For decades now, companies have been striving to improve the level of service and the quality of products that they produce and distribute. Increasingly, companies are focusing their attention towards creating a ‘greener’ future through the implementation of sustainable supply chain management. In this rapidly evolving world, ‘going green’ is not just an environmentally friendly initiative but a necessity for businesses that wish to remain competitive. While several other methods have been tried in the past, GSCM offers several benefits that are becoming increasingly popular, especially for companies that are involved in the manufacturing, distribution and sale of goods.
The concept of sustainable production and distribution is not new. However, the methods used in the past had limited success and were often inefficient. This led to a search for better ways to improve supply chain management and to increase efficiency at the same time. Today, companies are turning to GSCM to address some of these challenges. The idea is simple enough, but the implementation requires careful planning, communication and a whole lot of experience.
One area of GSCM that has been of particular interest to companies looking to improve their manufacturing environment is the supply chain for petroleum. Today, the average company in North America uses between one and nine different suppliers to provide raw materials, machinery and services to produce finished products. To make matters worse, many of these oil companies invest heavily in the petroleum industry, so they face significant competition from suppliers who are willing to reduce their costs or even outsource some of their manufacturing needs.
The solution required by manufacturers is complex, because it involves both effective management and effective communication. Successful GSCM requires a significant amount of knowledge about the oil industry as a whole as well as specific recommendations tailored to each individual supplier. To help with this complexity, several organizations have developed standards for sustainable supply chain management, such as the Roundtable on Energy Strategies (RSE), the Roundtable on Environmental Management (REM) and the Basel II Basel Convention. These organizations maintain that there are several policy frameworks, including the reporting requirements of government agencies and the compliance requirements of various manufacturers and suppliers.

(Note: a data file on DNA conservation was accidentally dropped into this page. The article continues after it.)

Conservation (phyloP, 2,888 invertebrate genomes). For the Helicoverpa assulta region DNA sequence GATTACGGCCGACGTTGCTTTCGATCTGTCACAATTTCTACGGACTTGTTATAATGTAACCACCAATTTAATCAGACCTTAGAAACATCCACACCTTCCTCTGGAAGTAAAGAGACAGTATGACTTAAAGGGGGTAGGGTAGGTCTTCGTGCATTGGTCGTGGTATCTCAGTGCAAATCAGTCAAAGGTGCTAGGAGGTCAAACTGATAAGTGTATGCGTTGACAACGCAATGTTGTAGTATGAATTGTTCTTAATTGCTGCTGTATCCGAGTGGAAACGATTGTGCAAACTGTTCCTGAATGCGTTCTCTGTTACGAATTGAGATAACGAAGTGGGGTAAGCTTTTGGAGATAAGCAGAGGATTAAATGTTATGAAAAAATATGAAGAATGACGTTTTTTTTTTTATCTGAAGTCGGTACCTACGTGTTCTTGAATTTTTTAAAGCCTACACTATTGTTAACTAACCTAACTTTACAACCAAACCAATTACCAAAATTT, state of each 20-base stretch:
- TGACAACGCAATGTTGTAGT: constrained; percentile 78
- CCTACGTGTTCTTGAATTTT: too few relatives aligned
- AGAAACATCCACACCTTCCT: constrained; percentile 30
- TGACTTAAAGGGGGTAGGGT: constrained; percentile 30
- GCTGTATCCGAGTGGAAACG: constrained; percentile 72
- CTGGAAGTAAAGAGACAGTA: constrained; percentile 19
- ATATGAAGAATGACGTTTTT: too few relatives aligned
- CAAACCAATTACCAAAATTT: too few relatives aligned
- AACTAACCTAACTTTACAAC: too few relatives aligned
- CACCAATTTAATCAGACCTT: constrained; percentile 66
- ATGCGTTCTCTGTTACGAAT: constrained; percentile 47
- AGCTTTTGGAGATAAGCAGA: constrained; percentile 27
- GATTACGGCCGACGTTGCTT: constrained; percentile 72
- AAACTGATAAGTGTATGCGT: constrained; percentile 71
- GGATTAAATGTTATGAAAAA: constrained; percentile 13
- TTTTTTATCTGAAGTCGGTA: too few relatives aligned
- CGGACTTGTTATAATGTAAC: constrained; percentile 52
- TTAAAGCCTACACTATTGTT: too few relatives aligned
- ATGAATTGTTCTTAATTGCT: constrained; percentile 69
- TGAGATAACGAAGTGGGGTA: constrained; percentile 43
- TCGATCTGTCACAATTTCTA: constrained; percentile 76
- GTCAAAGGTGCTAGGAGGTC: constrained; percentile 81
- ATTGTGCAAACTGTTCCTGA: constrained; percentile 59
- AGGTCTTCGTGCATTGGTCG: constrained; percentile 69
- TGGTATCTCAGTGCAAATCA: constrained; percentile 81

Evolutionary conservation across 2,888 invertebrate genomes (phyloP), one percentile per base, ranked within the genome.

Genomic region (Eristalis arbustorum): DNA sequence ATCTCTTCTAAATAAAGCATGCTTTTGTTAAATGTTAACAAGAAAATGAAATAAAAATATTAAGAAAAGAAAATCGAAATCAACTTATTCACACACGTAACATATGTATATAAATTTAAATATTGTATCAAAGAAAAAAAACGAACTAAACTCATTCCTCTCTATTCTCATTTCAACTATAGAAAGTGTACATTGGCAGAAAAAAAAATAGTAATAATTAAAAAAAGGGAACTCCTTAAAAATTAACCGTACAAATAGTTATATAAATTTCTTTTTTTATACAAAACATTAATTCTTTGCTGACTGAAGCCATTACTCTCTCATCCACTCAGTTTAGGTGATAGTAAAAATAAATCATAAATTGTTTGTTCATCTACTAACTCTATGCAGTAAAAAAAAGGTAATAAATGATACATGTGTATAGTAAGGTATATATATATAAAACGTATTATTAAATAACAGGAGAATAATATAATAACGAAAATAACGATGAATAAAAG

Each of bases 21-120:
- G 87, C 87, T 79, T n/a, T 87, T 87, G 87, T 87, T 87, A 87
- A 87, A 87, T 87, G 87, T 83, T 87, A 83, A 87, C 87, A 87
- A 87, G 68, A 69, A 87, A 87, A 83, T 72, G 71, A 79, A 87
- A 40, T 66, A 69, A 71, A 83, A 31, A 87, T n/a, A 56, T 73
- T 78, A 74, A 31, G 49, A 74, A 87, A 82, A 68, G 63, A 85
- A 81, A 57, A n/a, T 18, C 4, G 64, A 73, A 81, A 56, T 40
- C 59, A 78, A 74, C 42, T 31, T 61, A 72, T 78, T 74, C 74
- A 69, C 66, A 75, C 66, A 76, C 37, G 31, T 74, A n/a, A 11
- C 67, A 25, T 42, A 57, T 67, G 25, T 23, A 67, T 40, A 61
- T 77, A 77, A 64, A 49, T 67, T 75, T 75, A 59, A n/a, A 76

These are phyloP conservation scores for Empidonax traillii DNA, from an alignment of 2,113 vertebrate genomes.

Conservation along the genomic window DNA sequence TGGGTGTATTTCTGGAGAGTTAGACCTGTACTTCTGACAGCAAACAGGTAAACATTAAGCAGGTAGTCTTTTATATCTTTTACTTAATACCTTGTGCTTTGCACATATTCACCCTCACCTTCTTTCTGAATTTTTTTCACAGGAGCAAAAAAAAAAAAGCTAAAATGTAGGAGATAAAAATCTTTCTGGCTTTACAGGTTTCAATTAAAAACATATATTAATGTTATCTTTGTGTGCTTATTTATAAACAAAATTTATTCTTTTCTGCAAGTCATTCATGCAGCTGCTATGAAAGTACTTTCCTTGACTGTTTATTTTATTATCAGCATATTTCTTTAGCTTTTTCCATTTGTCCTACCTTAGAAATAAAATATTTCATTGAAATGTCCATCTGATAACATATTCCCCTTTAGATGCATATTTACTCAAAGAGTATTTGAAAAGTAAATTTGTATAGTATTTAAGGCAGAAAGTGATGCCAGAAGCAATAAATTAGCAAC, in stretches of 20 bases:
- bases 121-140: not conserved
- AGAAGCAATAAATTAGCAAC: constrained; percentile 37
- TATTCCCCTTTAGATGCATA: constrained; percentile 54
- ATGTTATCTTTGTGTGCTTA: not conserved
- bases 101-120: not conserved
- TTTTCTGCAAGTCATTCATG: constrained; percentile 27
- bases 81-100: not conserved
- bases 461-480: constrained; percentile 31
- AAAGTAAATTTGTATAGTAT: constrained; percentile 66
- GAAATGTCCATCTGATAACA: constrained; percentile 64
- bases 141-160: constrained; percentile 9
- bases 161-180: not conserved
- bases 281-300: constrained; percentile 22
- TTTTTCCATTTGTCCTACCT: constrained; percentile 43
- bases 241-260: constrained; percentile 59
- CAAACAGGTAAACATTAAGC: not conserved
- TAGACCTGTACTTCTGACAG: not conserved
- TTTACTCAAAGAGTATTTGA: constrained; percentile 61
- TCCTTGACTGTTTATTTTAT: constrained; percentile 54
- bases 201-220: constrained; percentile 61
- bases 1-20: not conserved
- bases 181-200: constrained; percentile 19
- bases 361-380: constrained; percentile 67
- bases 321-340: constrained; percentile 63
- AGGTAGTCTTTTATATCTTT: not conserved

Another aspect of sustainable supply chain management is the establishment of feedback lines with suppliers. Manufacturers are constantly assessing the efficiency of their supply chains. When a new process is developed or an improvement made to an existing process, it is often recommended to check with the suppliers to see how this may affect their operations. Through this feedback line of communication, both the manufacturer and the supplier can establish a more efficient process and ensure improved profitability at the end of the day.
Another aspect of sustainable supply chain management is the use of information systems to streamline processes, increase operational efficiency and cut costs. For example, in the manufacturing industry, information technology systems such as RFID software allow manufacturers to determine their inventory levels and perform accurate inventories of products, eliminating the need for costly real-time item tracking. This enables manufacturers to better plan for product growth, produce goods in a more cost effective manner and manage their raw materials efficiently. In addition to reducing waste through greater accuracy, manufacturers also save money through economies of scale. Real time data feeds from an integrated system help to streamline the process of receiving, organizing and processing payments in a timely fashion, thus allowing suppliers to ship products more quickly.
The third aspect of sustainable supply chains is going green. Going green refers to the reduction of the impact that the supply chains has on the environment. Companies that are successful in reducing their environmental footprint will be able to attract new customers and retain their present ones. In addition to reducing waste and saving money, companies that going green will also reduce reliance on nonrenewable resources, improve energy efficiencies and generate a healthier work force by using clean energy sources.
According to the White House Council of Advisors on Energy and Environmental Policy, improving management of the supply chain will lead to significant improvements in the efficiency with which the U.S. creates, consumes and manages energy and other resources. Enhancing sustainable supply chain processes will contribute to long term prosperity by increasing the competitiveness of U.S. companies and creating jobs in millions of American communities. These benefits will be realized through greater economic growth, a reduction in greenhouse gas emissions and a healthier population.